Mastermind groups are very popular, but so is dissatisfaction with them.

The benefit is peers coming together to provide support and counsel to each other and to do so effectively requires trust, structure, and some deft facilitating.

Diana Pavlac Glyer has intimately researched one of the most successful and well known mastermind groups of all time, which interestingly did not at all call and maybe didn’t even consider itself as such; The Inklings.

The Inklings are an infamous group of authors who came together in the 1930s, headlined by C.S. Lewis and J.R.R. Tolkien.

At face value they had informal gatherings over 14 years at Magdalen College in Oxford, and a local pub.

But as Diana uncovers in her book, Bandersnatch, what you’ll see is these men were intrinsically involved in each other’s work and not only spurred each other on, but actually sparred with each other.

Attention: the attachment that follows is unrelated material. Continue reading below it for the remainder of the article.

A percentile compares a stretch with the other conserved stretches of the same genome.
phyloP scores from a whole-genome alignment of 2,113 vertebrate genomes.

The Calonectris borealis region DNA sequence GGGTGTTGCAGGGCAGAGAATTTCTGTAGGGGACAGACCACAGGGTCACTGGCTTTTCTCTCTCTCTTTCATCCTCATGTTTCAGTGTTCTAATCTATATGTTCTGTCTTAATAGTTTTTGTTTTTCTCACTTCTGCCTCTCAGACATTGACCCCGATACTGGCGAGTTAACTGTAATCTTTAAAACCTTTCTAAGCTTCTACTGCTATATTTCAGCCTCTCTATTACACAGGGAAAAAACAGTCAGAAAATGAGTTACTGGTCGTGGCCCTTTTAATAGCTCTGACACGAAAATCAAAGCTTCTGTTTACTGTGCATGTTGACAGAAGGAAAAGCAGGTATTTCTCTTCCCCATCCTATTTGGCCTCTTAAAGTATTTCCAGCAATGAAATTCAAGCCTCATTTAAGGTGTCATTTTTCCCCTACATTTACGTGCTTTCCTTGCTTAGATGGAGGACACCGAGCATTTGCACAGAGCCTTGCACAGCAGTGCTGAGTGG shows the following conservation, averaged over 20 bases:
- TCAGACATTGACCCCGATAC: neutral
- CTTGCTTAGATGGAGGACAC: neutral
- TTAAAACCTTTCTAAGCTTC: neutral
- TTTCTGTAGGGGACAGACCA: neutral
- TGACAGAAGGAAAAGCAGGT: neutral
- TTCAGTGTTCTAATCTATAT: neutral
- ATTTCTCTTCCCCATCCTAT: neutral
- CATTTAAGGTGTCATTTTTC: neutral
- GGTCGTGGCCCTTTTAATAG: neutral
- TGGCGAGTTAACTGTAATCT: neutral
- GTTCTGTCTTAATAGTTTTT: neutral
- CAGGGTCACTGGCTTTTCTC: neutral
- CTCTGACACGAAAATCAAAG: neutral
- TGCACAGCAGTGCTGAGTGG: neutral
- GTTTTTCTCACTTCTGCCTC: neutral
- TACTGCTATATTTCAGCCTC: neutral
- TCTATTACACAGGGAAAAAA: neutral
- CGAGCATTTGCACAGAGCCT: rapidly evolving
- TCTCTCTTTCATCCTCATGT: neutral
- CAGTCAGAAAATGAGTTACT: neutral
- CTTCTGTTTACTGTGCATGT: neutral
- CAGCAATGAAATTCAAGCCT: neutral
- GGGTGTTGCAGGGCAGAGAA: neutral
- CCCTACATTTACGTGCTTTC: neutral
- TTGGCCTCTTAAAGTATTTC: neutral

Diana greatly dispels what she refers to as, “the myth of the solitary genius.”

The charge and takeaway from this conversation is the opportunity and great benefit we can derive from investing in other’s pursuits, but not simply for their reciprocity, but what we directly receive from devoting attention to the endeavors of our peers.

I was so convicted by Diana’s research and the benefit, I’ve put together my own, new mastermind, called the Driven Counsel, you can find it at drivencounsel.com, and the point is coming together to help each other on what we are most striving to progress in with our work.

Find Diana’s book, Bandersnatch, here: amazon.com/Bandersnatch

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